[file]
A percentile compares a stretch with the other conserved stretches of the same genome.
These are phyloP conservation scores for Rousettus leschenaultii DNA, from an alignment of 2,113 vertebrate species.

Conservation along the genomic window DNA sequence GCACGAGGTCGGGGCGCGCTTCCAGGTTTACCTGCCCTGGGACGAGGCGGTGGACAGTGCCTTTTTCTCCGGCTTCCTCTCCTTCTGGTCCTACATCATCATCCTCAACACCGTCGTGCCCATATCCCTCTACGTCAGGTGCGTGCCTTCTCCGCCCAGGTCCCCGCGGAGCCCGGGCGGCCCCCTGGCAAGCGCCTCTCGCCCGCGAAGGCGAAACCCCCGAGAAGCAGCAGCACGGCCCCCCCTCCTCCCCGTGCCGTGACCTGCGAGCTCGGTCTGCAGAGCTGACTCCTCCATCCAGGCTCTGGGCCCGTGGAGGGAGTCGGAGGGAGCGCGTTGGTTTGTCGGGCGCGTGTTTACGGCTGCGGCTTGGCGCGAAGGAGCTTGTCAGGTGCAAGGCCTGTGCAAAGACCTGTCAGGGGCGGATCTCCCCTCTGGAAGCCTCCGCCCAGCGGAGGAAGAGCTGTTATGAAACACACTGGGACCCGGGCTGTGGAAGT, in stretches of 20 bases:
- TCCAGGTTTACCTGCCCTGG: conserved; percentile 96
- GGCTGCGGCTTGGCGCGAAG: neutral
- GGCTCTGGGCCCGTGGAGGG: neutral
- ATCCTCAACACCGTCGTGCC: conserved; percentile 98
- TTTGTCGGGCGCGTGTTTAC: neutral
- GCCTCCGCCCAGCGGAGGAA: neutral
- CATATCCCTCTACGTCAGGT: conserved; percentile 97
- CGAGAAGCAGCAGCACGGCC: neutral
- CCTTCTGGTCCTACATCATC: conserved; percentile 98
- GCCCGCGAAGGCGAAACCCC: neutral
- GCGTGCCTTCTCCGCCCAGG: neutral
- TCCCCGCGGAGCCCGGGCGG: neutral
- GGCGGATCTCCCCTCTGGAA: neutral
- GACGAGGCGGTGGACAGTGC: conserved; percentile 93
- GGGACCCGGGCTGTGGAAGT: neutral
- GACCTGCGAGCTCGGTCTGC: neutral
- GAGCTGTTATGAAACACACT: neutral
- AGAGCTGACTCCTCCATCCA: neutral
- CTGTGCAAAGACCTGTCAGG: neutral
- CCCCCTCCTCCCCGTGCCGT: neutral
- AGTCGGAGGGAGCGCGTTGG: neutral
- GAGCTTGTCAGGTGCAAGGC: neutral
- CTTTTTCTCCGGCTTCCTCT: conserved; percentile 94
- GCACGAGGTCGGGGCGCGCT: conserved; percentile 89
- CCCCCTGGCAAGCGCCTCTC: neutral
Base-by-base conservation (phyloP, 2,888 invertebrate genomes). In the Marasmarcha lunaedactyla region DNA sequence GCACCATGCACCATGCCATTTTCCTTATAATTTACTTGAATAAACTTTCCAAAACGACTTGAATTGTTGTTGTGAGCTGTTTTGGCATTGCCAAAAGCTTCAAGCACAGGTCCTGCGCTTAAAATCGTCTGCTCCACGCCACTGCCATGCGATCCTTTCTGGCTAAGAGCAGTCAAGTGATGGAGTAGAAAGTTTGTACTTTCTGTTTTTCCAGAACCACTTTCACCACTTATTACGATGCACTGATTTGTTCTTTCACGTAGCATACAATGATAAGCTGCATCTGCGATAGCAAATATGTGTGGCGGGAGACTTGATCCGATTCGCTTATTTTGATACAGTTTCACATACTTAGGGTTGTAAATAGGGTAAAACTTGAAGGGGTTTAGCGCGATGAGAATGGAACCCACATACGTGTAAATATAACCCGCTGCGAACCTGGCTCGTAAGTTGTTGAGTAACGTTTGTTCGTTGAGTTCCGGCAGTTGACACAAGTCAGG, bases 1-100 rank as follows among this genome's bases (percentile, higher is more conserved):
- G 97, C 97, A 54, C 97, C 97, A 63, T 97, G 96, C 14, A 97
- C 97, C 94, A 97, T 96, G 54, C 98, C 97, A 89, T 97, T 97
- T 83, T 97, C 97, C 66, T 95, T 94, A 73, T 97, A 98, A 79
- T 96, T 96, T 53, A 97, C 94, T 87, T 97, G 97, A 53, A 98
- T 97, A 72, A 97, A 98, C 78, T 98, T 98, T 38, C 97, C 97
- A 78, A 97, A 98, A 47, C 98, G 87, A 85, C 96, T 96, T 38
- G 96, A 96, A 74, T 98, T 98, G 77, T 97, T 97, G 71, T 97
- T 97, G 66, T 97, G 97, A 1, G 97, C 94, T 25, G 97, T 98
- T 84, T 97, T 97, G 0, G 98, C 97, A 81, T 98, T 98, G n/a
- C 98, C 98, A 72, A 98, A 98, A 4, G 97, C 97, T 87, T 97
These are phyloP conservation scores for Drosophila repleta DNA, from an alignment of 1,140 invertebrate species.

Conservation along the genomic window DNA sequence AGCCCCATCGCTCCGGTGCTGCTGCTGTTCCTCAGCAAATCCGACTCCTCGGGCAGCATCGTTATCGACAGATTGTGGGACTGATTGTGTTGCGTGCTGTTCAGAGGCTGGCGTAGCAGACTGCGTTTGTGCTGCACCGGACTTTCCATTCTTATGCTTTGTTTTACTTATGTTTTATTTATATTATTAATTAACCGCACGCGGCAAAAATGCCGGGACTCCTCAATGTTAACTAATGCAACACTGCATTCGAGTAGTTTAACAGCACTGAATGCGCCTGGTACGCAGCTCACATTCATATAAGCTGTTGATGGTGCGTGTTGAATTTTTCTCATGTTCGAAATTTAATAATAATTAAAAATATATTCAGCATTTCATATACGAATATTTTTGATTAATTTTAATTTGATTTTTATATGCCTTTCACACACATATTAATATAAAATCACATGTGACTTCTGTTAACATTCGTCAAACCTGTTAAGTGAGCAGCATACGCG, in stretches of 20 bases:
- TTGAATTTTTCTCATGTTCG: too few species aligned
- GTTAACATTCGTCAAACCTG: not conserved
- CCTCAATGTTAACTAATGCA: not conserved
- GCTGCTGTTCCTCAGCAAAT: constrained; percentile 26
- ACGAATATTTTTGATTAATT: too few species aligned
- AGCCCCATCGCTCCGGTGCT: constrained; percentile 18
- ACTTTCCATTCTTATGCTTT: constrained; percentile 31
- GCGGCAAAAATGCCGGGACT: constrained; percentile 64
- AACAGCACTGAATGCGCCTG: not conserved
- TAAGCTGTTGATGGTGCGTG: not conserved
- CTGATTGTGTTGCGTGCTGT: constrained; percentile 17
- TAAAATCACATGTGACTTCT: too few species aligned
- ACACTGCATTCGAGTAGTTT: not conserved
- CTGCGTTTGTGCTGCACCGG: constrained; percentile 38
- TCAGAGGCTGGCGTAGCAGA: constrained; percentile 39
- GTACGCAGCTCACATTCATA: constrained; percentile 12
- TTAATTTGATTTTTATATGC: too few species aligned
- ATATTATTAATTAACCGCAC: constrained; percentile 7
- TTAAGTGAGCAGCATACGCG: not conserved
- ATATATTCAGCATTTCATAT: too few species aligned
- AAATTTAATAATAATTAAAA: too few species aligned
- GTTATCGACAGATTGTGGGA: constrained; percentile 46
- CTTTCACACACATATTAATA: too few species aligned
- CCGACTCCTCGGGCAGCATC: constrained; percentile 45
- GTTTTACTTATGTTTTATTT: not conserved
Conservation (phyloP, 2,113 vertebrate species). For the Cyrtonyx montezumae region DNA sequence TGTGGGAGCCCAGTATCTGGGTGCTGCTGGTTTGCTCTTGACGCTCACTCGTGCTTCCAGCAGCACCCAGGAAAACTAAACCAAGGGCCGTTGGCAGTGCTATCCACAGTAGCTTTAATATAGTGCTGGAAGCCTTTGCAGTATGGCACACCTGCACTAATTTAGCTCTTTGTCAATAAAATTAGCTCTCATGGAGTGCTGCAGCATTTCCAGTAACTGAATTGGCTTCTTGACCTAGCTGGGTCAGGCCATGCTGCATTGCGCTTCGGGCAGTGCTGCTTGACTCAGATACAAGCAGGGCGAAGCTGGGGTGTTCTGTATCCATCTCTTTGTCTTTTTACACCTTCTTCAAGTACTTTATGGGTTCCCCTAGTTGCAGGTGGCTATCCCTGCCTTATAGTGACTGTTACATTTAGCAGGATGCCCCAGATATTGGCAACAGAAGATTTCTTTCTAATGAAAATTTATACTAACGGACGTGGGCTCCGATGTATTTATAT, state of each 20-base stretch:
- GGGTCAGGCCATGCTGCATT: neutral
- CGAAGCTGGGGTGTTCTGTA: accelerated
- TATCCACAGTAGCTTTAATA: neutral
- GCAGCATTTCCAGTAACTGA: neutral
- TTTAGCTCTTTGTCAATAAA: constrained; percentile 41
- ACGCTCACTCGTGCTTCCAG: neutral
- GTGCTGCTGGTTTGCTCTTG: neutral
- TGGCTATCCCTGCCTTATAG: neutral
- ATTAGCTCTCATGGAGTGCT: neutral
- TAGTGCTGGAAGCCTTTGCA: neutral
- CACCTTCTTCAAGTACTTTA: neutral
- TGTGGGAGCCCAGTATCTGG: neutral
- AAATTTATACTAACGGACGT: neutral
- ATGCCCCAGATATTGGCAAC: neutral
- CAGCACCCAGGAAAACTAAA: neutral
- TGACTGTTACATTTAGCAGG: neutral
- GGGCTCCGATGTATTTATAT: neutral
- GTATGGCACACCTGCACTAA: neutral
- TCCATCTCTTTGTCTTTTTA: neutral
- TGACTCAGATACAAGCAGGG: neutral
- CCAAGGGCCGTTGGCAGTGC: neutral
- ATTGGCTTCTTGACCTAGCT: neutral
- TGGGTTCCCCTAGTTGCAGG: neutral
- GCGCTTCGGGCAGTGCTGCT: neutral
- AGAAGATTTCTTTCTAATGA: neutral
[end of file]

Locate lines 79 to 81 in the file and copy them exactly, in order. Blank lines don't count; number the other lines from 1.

- TGTGGGAGCCCAGTATCTGG: neutral
- AAATTTATACTAACGGACGT: neutral
- ATGCCCCAGATATTGGCAAC: neutral